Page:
Columnist goes to party of a lifetime at DNC

Naomi Green

Tuesday, August 26, 2008Tuesday was a little more low-key than Monday. I attended breakfast, handed out credentials and worked the office hours. I was assigned to look at the schedule of parties and events for the day, decide which events our delegates would be most interested in attending, and tell the KDP’s Executive Director, Mike Gaughan, so he could procure the extra tickets when he took his daily trip downtown. I ended up with special guest credentials to the convention, so I got to see Gov. Brian Schweitzer speak again. Which, if not viewed on TV, is a Google-worthy speech; this man is a stand-up comedian. I also got to watch Hillary Clinton’s speech, which was simply amazing. I had always respected Hillary, but as a staunch Obama supporter, I was still programmed to listen to her speak with a defensive ear. But this woman blew me away; she is incredible and will be the first woman president of the United States someday. After the convention, a friend and I went to a hip hop show of the old-school, beat-box, Adidas-shell top variety. Slick Rick and Biz Markie (“Obama, you! You got what we neee-eed!”) were among the performers, and it was easily one of the best nights of the convention.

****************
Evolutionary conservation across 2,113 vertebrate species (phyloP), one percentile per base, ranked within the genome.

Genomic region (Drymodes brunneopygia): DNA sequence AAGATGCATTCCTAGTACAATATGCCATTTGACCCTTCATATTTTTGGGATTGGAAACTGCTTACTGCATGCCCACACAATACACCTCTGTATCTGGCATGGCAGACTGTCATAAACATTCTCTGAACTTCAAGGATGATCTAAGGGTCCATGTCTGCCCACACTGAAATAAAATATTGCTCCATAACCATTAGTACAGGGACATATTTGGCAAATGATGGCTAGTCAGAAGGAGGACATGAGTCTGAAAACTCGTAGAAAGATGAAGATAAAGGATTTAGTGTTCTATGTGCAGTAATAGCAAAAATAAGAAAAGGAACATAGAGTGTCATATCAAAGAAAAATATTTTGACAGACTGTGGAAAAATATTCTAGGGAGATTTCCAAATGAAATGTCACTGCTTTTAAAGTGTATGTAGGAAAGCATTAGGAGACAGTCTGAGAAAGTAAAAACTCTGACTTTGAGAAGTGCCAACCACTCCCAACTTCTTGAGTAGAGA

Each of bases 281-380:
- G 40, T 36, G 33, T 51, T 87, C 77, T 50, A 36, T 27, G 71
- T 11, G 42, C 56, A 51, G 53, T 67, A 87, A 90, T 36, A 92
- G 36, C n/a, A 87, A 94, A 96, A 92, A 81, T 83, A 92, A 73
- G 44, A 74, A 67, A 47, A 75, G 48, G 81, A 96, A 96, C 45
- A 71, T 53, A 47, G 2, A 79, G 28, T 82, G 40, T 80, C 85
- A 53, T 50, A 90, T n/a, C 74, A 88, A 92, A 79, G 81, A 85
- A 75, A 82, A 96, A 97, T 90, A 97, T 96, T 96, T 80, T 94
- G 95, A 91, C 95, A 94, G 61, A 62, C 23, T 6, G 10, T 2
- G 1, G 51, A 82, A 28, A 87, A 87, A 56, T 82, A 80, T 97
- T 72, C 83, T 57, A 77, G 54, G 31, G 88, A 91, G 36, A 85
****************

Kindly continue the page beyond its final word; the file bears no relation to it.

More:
Wednesday, August 27, 2008I didn’t do much on Wednesday. I worked in the office as usual, and I was successful in scoring impossible tickets to the Kanye West show for a delegate. I went shopping downtown and watched most of Bill Clinton’s speech at the MSNBC pavilion. I was thankful for the slow-paced, restful day. That evening, my friend and I went to a party sponsored by Voto Latino. We sat at a table next to actress Rosario Dawson. I asked her if I could take her picture and she refused, saying she was in the middle of a conversation. She immediately lost any appeal. Raise your hand if you saw “Rent.” Now raise your hand if you liked it. Exactly what I thought. Whatever, Ms. Dawson. After that we went to a party sponsored by the African-American Caucus. There were five different rooms representing the places where the AAC was most active: Los Angeles, New York, South Carolina, Detroit and Miami. Each room featured its own type of food and style of music. For the record, none of the rooms could compete with Miami. Thursday, August 28, 2008Today was the greatest day of the convention, not to mention the most stressful. Everybody wanted a credential to get into Invesco Stadium for Barack Obama’s acceptance speech. After breakfast, I spent a lot of extra time in the KDP office waiting around for phone calls. Apparently, there were extra credentials to be picked up, but they were in several different locations. Once the tickets were physically inside the KDP office, calls would be made to the lucky individual who would receive them. I hung around until almost 1:00 p.m. until the kind staffers thanked me for a job well done and told me (and I’m paraphrasing) that I had better get my rear to Invesco, because seating within the sections was first-come, first-serve. Had I known the pandemonium that would follow, I would have left right after breakfast. Lines. Lines twisting and turning for blocks and blocks. Actually, line is not an accurate description. Crowds of people huddled together, some not even knowing which line they were in. The aerial view must have been a sight. Media bigwigs tried flashing press credentials before realizing that we were created equal – we all had to wait in one line or another. I spent a good 45 minutes walking toward the end of a line and never even saw a hint of one. To be completely honest, I cut in line. Yes, I line-jumped; I cheated. I wish I could say I was ashamed to do it, but that would be a lie. After that, it took maybe an hour to get into Invesco. I watched Sheryl Crow,, John Legend and Stevie Wonder perform. Among the speakers I saw were Senator Dick Durbin D-Ill., Governor Bill Richardson, former Vice President Al Gore, and Vice Presidential nominee Joe Biden. I also participated in what I’ll bet was the biggest, most successful version of the wave in history. Being a part of all this was amazing in and of itself, but I was there to see Barack Obama speak. By the time he took the podium, I was so charged with positive, Democratic energy that tears just streamed down my cheeks. I can hardly put into words how it felt to watch Barack’s historic acceptance speech, because it still has yet to sink in. Periodically, I would just look around at the packed stadium and marvel at all the people who, just like me, tearfully watched this man become the first African-American to accept the Democratic nomination for President of the United States. I managed to keep my composure during the speech, but by the time he was finished and brought his wife and daughters out to join him on the podium, I could no longer contain my emotions. Part of it had to do with realizing this beautiful African-American family, smiling and waving to the crowd, could become the First Family of the United States. The other part came from finally seeing Barack Obama in the flesh. I’ve seen him on TV, read the policies on his website, and downloaded his speeches to my iPod, but I’ve waited so long to hear him speak in person. And to get my chance with this particular venue was tremendous. This is a man who inspired me to get involved in politics beyond reading the newspaper and voting in elections. And I am just one of many. To those of you who scoff and sneer at Obama supporters, dismiss Obama as a “celebrity” candidate, and mock his feat of addressing 84,000 people, I would like to remind you of one thing: The President of the United States is supposed to be popular with the American people. To summarize, this was the greatest week of my life. It was basically a party magnified to the size akin to that of a wholly mammoth lasting over four days. And the only way to get an invite is to be active in the Democratic Party. The more you participate, the more likely you are to receive tickets to these incredibly exclusive events. The Democratic National Convention is a week-long reward for all the hard work Democrats across the country put in all year, every year. It is too easy to say that one can put in all that work merely for the revelry, and honestly, it would be an accurate statement. But the most vital lesson to be learned here is that participation in politics is a precious human right. It is the most patriotic duty a citizen can perform, even more so than joining the military. The simplest way to partake in the political process is to vote. Too many college students and young adults brush off this essential responsibility, concluding that their vote won’t count so they won’t waste the time. One of the biggest reasons why I support Barack Obama is because he pays attention to my demographic in a way not seen in this country for a generation. In 2004, 1,300 people turned out to vote in the Kansas Democratic Caucus; in 2008, that number blew up to 37,000 Barack Obama won nearly 75 percent of that vote. There is a reason why this man runs on the platform of “change.” But those numbers will not mean a thing if people do not turn up at the voting polls Tuesday, Nov. 4. And that doesn’t apply just to those who will vote for Obama. Everyone aged 18 and older needs to get out there and cast their ballot. Who knows? It may take you down a road that ends with the greatest party you will ever experience in your entire life.